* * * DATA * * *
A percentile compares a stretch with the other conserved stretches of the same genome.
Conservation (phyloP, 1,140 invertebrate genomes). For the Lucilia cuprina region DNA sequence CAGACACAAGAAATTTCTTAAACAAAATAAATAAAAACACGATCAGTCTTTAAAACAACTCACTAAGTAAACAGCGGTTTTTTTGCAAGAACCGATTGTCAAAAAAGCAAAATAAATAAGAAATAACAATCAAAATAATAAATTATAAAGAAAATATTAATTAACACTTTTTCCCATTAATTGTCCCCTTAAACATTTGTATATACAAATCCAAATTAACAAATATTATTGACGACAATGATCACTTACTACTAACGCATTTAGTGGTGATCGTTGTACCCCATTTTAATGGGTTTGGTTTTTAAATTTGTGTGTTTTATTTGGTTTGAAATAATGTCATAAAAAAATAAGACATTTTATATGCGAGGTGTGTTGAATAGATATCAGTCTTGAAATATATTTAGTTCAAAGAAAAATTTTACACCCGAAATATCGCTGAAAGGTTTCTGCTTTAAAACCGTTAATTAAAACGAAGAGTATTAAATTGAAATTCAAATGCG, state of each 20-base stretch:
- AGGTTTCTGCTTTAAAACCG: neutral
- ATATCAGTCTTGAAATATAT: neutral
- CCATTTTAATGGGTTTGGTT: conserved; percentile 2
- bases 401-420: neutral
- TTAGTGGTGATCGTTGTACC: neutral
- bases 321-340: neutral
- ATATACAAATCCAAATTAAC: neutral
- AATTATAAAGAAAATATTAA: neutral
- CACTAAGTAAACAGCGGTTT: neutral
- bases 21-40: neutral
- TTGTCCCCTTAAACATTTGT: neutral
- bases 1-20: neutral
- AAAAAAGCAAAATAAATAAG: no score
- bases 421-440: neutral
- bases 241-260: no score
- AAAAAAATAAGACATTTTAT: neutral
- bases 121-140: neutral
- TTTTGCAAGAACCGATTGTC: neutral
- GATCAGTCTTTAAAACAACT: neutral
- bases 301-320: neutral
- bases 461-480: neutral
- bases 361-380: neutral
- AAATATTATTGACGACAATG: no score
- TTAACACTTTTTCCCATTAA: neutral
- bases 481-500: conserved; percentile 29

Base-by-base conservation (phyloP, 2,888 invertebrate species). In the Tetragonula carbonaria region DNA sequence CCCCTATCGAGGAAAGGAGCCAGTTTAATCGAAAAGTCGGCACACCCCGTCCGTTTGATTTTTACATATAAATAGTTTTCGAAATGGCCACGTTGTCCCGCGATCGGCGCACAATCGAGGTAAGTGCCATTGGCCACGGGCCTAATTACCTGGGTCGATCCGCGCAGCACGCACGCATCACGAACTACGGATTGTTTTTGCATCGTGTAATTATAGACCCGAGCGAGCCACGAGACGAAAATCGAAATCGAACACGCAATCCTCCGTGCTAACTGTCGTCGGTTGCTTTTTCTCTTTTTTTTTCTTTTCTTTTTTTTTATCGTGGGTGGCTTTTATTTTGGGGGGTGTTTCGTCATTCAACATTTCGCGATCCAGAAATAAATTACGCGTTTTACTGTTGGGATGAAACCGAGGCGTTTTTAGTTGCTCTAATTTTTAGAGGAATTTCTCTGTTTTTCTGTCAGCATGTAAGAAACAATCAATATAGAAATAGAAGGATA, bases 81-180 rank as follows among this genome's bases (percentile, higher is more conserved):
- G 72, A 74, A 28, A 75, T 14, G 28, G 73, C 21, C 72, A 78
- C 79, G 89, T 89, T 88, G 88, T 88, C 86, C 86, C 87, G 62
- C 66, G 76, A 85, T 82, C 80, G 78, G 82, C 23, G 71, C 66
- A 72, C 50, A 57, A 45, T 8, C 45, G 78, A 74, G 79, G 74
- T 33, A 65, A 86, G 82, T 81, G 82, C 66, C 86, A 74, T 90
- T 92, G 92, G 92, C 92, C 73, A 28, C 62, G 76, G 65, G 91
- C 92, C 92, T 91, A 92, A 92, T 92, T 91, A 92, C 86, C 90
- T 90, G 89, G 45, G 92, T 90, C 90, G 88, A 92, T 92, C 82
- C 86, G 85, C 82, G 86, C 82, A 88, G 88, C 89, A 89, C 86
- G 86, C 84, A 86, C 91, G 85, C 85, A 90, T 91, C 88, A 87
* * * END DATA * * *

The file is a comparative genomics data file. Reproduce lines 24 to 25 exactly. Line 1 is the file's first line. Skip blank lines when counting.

- bases 361-380: neutral
- AAATATTATTGACGACAATG: no score